Bartscherer said that the form had two voices, although he wasn’t sure if they were “human voices singing languages, but what was apparent to me, there were two voices that had some kind of unfolding, an encounter, and something that came from the outside that drove them apart. It became clear to me that it was abstract, but that it mapped onto the seasons.”
After myriad discussions, at the end of 2014, when the three acts of Stranger Love were in place, the librettist’s mapping process took the form of a 12-foot long, three-foot wide scroll that he described as his modus operandi. And while it wasn’t exactly the 120-foot long continuous roll of paper that Jack Kerouac fed into his typewriter in order to write his iconic novel “On the Road,” Bartscherer said that that’s how they figured out the scenes.
But it wasn’t until early 2015, a full three years into the process, before Mattingly wrote the first notes. “The early years of Stranger Love were imagination and dialogue between me and Thomas, and figuring out what this thing could be,” said the composer.
As the form took shape, Mattingly would occasionally be in New York during the ensuing years, with Bartscherer recalling the pair “rolling out this scroll on a really long table, and we would figure out how many scenes we need to do by handwriting. When he would send me MIDI files, I would look at the scroll and then I would know he was imagining that piece of music.”
And voilà, an opera of epic size was born: The first act represented love on a human scale, a second act love on an archetypal scale, and the third act, well, that’s nothing less than divine love. Who, really, wouldn’t want that? Seriously, Mattingly said that in working with Bartscherer, who also looked to Octavio Paz’s book The Double Flame for inspiration, that it was a kind of “call and response, where so much of the process has felt like not trying to createsomething but trying to find something.”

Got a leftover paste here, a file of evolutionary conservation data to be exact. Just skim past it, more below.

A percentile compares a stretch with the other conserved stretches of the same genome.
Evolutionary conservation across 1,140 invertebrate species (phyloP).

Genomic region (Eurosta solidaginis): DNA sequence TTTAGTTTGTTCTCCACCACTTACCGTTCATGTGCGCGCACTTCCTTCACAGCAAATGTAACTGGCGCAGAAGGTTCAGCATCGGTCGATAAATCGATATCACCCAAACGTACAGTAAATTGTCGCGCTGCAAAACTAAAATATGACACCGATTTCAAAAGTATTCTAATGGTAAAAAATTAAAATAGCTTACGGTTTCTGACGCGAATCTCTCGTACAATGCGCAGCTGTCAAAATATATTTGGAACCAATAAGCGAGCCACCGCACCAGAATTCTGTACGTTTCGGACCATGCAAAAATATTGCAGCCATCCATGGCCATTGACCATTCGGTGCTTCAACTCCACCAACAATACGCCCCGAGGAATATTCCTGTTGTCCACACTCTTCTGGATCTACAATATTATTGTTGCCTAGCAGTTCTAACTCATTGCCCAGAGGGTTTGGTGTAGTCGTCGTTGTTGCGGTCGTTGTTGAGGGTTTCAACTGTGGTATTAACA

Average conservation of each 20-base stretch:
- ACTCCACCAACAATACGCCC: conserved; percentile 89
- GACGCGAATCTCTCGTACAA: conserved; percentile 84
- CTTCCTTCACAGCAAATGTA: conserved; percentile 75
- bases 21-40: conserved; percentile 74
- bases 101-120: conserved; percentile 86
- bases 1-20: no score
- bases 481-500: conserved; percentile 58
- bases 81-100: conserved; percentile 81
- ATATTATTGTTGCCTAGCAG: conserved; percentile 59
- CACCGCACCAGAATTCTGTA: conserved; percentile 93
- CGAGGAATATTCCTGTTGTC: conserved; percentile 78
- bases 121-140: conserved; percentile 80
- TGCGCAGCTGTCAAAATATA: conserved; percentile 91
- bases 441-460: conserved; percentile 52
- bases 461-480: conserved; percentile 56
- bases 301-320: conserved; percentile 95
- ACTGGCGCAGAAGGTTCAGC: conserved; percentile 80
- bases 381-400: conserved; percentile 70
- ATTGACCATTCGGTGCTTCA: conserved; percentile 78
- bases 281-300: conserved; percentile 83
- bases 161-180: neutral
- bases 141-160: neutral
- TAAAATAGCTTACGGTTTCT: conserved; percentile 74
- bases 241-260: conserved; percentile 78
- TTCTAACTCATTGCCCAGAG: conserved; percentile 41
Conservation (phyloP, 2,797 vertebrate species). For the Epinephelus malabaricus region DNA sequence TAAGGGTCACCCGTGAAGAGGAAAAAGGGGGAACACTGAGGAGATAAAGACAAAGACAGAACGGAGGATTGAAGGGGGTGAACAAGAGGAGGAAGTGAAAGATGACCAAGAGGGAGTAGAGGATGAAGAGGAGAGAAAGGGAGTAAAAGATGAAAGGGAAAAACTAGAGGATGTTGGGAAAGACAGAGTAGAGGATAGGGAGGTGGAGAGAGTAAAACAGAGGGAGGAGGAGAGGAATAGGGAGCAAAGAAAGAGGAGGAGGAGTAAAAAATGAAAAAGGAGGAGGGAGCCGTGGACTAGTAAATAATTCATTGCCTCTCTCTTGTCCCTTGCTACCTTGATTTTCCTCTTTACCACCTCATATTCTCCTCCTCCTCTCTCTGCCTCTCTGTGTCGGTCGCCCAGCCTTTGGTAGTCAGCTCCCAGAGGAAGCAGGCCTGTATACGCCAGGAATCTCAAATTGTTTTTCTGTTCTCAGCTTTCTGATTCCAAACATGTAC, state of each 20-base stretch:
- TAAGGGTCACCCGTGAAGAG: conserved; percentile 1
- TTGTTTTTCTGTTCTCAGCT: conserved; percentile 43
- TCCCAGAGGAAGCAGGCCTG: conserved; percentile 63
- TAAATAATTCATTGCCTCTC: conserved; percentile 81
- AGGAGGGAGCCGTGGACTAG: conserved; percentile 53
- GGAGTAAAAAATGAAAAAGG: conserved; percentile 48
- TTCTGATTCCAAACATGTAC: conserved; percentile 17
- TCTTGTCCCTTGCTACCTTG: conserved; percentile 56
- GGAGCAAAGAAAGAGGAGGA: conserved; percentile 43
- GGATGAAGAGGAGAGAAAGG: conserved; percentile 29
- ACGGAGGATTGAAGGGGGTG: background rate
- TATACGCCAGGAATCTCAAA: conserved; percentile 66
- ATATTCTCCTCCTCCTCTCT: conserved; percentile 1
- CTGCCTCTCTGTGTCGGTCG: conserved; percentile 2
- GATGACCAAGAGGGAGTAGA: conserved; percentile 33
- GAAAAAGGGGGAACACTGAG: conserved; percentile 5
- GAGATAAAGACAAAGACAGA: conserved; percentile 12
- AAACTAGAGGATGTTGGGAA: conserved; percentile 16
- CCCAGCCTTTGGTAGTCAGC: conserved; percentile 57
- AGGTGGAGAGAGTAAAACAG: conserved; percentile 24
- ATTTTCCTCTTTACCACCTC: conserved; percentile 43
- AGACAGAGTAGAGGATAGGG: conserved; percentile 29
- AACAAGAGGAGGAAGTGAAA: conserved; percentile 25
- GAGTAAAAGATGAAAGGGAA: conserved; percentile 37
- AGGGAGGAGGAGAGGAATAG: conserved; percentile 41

Surprisingly, though, Mattingly, who was awarded the Charles Ives Scholarship by the American Academy of Arts and Letters in 2016, and has also had his music commissioned and performed by a number of prestigious festivals, including the Ojai Music Festival, said that “as the opera became more real, it’s become clear that what it really is — it’s not an intellectual experience, it’s not a non-intellectual experience, but the sort of thing that washes over you like the ocean.
“It’s more like a force of nature than anything you can talk about,” Mattingly enthused, “and we discovered that as we heard it.”
Another force, COVID, entered the picture, and the opera, which was initially scheduled for November 2021, would have to wait, leaving the composer despondent. “After eight years of giving everything and then to have it taken away, it was indescribably difficult for me. I fell into uncertainty for a while, until everyone was figuring out what we would do.”
With schedules rejiggered and venues returning to nearly pre-pandemic levels, the opera, which may sound a tad heady nevertheless promises to provide plenty of grist for the sonic mill. The first act, divided into two parts with a 10-minute intermission, runs 3 hours and 45 minutes, and features singers, including the lead lovers, Tasha (Molly Netter) and Andre (Isaiah Robinson). Following a one-hour dinner break, the second act showcases three pairs of dancers moving inexorably slowly towards each other (hello, Robert Wilson!), but sans singers, and is about 80 minutes; while the 25-minute final act unspools in total darkness, with human perspective abolished.
Indeed, the opera ends in what Mattingly calls, “ecstasy,” with the finale, in another feat of derring-do, performed without singers.
“Even within the first act,” noted Mattingly, “the singing is kind of small on the landscape, though it’s still massive. But there’s less singing than in most operas I hear. The second act pulls back from language and away from that individual human experience to offer an archetypical vision with dancers.
“The music and design move through another cycle of seasons, as if we’re seeing it from 30,000 feet up,” added the composer. “Everything in Stranger Love is moving towards its most elemental form, and the dance offers that in just movement. Act III is light, stars, darkness, and music — pure velocity — and ends with pitch black.”